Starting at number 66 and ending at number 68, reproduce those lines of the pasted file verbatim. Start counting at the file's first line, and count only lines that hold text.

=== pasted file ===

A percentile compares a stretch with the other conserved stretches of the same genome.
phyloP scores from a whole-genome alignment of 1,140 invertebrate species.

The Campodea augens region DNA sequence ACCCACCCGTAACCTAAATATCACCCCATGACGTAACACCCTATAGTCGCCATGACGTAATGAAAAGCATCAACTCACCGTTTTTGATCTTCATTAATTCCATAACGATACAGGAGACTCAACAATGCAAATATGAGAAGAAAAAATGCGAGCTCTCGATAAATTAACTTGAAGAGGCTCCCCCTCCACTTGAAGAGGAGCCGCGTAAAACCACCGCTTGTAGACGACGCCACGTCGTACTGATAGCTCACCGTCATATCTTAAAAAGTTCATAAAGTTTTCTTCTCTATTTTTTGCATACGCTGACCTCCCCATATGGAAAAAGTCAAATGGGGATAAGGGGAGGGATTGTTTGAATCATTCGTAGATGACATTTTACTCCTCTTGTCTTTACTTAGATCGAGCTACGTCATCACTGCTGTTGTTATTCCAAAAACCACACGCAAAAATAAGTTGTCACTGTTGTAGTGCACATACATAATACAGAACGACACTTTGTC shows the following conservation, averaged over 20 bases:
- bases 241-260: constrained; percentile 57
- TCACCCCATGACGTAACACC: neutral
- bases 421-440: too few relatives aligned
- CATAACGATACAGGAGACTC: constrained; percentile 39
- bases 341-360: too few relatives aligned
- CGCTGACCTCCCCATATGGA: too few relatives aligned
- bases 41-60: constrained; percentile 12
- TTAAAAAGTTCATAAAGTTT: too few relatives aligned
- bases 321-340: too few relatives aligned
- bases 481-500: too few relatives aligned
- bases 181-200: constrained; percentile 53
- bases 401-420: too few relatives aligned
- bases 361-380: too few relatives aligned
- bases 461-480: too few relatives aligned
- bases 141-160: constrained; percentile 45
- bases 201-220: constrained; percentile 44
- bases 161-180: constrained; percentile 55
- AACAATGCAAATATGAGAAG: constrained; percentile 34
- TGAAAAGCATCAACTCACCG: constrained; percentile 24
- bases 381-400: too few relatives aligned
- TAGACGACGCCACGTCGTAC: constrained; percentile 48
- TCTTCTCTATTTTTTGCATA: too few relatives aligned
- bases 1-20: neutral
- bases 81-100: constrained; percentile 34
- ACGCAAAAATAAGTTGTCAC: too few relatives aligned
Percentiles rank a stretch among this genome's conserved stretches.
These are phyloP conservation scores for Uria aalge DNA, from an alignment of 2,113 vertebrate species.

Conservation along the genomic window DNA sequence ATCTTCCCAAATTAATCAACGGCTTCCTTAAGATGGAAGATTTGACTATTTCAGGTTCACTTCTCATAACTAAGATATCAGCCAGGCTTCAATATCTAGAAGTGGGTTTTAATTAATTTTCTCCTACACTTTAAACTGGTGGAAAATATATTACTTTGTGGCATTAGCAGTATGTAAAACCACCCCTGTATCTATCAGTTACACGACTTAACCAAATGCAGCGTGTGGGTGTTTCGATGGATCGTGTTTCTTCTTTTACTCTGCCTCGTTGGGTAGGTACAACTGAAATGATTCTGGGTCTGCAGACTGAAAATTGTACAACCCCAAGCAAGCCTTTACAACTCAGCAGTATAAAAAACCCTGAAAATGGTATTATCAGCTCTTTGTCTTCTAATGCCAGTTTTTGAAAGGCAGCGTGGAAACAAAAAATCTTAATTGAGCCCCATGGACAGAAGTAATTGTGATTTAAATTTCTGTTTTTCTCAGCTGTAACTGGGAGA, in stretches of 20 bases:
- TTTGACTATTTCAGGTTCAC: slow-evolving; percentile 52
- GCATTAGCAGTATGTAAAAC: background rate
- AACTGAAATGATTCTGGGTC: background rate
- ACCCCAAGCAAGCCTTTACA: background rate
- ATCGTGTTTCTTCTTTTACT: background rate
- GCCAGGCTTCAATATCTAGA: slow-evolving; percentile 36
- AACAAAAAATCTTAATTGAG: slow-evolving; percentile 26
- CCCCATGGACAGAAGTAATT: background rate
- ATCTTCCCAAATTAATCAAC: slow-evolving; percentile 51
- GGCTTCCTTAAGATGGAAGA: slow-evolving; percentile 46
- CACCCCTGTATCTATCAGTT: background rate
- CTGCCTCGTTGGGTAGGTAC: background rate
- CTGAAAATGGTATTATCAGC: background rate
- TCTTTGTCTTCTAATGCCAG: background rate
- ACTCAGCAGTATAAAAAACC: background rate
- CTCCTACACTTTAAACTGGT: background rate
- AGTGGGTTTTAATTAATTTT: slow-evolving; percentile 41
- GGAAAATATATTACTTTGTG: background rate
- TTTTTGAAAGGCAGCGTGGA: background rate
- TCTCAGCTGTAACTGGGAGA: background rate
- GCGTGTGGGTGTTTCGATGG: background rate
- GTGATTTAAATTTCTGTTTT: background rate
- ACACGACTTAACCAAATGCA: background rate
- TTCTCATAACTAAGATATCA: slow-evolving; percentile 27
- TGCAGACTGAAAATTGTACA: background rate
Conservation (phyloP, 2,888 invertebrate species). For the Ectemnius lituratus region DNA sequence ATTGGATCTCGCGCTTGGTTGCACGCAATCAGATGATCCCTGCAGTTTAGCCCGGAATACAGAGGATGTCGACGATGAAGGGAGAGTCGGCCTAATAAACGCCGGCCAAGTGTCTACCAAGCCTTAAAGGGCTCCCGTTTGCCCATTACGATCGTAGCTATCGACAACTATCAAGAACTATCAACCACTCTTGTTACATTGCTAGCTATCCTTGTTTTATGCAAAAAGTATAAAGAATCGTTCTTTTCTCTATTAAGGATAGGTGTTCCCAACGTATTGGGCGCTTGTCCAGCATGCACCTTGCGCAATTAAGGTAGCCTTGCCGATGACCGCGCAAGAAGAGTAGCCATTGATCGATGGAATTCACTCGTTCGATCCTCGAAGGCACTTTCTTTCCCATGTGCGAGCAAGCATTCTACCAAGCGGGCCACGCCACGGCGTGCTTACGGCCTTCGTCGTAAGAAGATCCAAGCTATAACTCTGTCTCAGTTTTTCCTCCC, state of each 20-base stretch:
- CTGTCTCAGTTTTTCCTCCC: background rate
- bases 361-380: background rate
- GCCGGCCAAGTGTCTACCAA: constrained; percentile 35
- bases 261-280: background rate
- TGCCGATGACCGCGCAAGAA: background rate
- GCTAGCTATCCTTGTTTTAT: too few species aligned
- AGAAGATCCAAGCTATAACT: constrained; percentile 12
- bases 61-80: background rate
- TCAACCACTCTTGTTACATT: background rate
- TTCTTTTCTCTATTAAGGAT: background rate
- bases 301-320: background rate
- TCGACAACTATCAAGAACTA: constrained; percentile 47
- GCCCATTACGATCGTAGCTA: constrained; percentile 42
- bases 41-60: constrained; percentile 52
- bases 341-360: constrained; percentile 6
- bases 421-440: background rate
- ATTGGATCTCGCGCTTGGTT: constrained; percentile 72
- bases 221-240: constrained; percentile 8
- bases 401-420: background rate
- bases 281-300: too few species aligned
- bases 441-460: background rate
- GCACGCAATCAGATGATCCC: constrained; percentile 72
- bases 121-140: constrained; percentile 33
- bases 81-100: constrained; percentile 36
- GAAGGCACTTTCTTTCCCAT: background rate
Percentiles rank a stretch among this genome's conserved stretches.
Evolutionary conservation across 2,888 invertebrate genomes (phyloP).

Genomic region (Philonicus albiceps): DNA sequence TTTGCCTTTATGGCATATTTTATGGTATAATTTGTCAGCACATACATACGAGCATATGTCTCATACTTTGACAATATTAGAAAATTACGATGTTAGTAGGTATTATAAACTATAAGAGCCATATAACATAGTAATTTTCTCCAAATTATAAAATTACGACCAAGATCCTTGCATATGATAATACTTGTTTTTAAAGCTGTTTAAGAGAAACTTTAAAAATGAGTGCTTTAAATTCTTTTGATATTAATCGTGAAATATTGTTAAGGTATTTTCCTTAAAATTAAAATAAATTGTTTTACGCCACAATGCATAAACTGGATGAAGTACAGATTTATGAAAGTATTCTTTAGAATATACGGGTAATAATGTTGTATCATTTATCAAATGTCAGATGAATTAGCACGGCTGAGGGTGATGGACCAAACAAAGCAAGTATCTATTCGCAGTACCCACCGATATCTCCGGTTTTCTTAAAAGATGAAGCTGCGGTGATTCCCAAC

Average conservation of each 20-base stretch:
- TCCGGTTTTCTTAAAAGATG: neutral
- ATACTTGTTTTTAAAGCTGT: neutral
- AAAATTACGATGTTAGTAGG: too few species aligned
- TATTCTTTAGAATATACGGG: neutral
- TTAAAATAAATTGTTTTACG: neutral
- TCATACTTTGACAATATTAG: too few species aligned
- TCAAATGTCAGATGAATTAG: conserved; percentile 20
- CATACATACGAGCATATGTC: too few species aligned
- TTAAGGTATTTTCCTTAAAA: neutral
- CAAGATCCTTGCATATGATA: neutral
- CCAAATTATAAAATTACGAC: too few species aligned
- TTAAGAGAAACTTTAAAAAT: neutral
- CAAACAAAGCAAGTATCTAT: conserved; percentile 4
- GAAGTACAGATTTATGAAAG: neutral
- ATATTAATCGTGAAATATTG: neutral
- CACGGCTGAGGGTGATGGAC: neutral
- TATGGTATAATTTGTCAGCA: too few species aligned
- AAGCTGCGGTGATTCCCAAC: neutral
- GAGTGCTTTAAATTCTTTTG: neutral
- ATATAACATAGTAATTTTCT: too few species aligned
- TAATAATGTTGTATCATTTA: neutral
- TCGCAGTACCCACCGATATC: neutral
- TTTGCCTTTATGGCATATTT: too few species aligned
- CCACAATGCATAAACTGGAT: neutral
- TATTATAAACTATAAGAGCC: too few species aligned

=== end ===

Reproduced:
- TCAACCACTCTTGTTACATT: background rate
- TTCTTTTCTCTATTAAGGAT: background rate
- bases 301-320: background rate